Critics slam costings of care at home Bill

11 Feb 10
Government plans to provide free care at home for those most in need have come under renewed fire as the care watchdog published its first survey of services across the country
By David Williams

11 February 2010

Government plans to provide free care at home for those most in need have come under renewed fire as the care watchdog published its first survey of services across the country.

The Care Quality Commission’s inaugural report on The state of health care and adult social care in England, published on February 10, described widespread improvements in standards both in social care and in the NHS.

However, it indicated that pressure on social care services was set to increase, estimating that 1.7 million more adults will need care and support by 2030.

The CQC argued that health and social care services would have to ‘fundamentally change the extent to which they join up services across traditional divides’ as spending is squeezed. But it claimed that £2bn could be saved in reduced hospital admissions if more people were better cared for in the community.

Richard Jones, vice-president of the Association of Directors of Adult Social Services, contrasted the need for increased investment in social care with the likelihood of budget reductions.

‘For every pound you spend on prevention in social care, you save £1.20 in the acute sector. The problem is, there’s no saving for social care – you would have to lever those savings back across the system, but we’re not hearing anything other than “it’s going to be incredibly difficult”,’ he told Public Finance.

‘Whether [£2bn savings are] a big enough gain to offset the type of funding reduction that is likely to be experienced is another matter. I’m not convinced.’

Adass analysis published last month suggested that the government had underestimated the cost of its Personal Care at Home Bill by around 50%.

The Bill, which aims to provide free home care for those with the highest level of need, is currently awaiting its third reading in the Lords.

On the same day as the CQC published its report, an open letter from representatives of 78 councils criticised the Bill as ‘uncosted’. The letter, published in The Times, said the legislation ‘risks adding further strain to an existing system already under considerable financial pressure’.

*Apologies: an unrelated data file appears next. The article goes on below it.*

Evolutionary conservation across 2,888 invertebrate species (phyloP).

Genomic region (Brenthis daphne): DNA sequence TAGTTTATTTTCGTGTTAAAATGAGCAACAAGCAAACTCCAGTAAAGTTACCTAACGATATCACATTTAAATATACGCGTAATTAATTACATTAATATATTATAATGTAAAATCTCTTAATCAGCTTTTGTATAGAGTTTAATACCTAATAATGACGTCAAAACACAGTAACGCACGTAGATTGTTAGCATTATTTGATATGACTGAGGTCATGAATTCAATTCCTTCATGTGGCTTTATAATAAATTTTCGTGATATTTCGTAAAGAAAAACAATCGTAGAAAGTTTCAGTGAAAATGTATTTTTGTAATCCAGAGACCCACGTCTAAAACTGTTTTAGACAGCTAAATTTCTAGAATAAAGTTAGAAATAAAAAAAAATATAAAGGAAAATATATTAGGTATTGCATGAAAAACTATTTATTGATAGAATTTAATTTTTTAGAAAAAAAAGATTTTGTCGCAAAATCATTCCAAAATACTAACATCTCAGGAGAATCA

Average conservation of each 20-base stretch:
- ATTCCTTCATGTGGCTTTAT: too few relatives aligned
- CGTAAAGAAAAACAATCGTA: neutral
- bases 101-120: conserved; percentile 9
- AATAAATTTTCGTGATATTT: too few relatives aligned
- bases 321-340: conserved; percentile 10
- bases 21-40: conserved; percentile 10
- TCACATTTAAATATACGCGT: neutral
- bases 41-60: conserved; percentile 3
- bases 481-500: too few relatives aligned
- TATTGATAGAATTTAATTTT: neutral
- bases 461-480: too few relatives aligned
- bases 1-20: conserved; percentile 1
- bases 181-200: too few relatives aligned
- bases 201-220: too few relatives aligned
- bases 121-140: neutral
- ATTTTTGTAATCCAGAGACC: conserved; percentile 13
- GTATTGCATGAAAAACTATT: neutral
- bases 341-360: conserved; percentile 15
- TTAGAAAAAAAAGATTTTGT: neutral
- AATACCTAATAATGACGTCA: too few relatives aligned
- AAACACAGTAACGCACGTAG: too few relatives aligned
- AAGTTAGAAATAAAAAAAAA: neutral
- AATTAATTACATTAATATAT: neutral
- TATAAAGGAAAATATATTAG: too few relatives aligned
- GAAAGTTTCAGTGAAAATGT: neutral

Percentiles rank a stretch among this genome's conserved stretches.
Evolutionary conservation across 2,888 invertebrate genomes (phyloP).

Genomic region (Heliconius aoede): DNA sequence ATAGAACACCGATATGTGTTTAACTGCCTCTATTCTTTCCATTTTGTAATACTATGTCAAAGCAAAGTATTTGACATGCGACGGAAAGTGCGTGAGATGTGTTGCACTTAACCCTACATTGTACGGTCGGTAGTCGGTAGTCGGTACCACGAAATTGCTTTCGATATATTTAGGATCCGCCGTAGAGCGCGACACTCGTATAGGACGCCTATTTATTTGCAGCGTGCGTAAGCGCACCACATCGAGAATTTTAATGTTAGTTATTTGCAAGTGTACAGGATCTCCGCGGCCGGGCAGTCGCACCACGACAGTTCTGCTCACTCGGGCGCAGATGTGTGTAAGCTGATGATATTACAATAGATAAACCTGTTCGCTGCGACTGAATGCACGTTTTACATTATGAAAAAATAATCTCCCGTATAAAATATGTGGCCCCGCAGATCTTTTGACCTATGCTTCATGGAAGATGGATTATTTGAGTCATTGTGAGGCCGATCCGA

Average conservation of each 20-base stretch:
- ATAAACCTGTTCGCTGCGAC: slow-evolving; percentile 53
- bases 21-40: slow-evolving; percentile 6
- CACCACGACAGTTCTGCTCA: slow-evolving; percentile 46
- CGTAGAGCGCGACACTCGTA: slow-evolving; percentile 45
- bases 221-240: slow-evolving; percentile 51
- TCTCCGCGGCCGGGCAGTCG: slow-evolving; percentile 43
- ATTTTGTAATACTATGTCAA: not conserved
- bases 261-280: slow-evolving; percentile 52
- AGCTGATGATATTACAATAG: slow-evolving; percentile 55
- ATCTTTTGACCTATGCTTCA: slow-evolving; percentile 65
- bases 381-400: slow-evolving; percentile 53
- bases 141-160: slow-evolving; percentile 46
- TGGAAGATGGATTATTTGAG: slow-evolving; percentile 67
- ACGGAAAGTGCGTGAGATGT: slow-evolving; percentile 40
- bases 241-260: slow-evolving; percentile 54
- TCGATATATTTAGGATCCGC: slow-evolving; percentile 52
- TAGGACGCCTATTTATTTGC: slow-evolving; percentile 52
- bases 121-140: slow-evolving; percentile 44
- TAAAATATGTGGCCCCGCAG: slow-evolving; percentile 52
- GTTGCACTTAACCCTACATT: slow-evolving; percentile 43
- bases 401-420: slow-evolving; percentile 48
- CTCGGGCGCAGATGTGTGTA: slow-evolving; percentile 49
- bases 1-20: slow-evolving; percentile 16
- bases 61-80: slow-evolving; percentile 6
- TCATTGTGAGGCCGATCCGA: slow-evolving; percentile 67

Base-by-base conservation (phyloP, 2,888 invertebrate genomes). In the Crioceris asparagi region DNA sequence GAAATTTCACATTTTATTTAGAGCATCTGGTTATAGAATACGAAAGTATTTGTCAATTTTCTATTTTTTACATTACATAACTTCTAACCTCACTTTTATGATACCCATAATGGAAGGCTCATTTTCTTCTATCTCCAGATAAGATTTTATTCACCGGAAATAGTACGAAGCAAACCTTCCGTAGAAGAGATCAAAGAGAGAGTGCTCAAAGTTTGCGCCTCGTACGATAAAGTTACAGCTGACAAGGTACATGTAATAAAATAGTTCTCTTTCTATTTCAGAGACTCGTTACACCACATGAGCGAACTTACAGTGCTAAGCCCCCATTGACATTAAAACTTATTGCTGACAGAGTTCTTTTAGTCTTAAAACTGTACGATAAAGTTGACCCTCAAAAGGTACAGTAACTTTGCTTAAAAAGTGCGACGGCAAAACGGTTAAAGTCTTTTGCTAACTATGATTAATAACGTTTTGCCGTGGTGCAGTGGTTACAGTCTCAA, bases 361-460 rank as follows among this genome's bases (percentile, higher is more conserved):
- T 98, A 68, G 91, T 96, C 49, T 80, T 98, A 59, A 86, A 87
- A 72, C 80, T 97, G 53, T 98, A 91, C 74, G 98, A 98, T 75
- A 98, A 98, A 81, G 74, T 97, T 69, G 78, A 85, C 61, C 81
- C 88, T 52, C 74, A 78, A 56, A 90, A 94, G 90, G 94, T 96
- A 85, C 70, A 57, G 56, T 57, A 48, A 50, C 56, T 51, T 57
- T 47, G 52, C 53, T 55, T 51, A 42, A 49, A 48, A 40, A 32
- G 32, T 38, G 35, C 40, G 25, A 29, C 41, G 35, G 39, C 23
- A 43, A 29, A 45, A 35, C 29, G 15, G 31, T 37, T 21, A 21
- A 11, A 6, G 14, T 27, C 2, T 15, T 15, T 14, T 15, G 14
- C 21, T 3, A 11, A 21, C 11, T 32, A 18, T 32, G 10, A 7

Among the signatories was Graham Gibbens, Kent County Council’s Cabinet member for adult social care. Speaking to PF after the CQC’s report was released, Gibbens said better joint working between the NHS and councils would not be enough to make the government’s plans affordable.

‘The difference between what we have calculated and what the government are saying is so large, it would take a massive amount of reductions from the NHS… we have looked at the numbers for Kent and they certainly don’t seem to add up.’

He said that providing free personal care to those with the greatest need would require significant council tax increases or cuts to the NHS budget.

Earlier in the week Norman Lamb, the Liberal Democrat spokesman on health, launched a stinging attack on the care at home Bill. Speaking at a February 9 conference hosted by the King’s Fund, he described the policy as ‘a glib, ill-thought-through, back-of-a-fag-packet solution’.

He added: ‘I become more and more horrified by the whole process. It is the most cynical lawmaking, more to do with wrong-footing opponents… rather than any serious attempt to reform a genuinely broken system.’

He argued that the measures would help a ‘relatively limited’ number of people, and could take services away from some by forcing councils to concentrate resources on the most needy.

But at a separate King’s Fund event on February 8, Prime Minister Gordon Brown defended the Bill, which he said represented the first step to establishing a National Care Service.

It set out a national right to care, he said, ‘overcoming local means-tests and charges… giving many thousands the chance to avoid entering residential care against their wishes and at great human and economic cost.’

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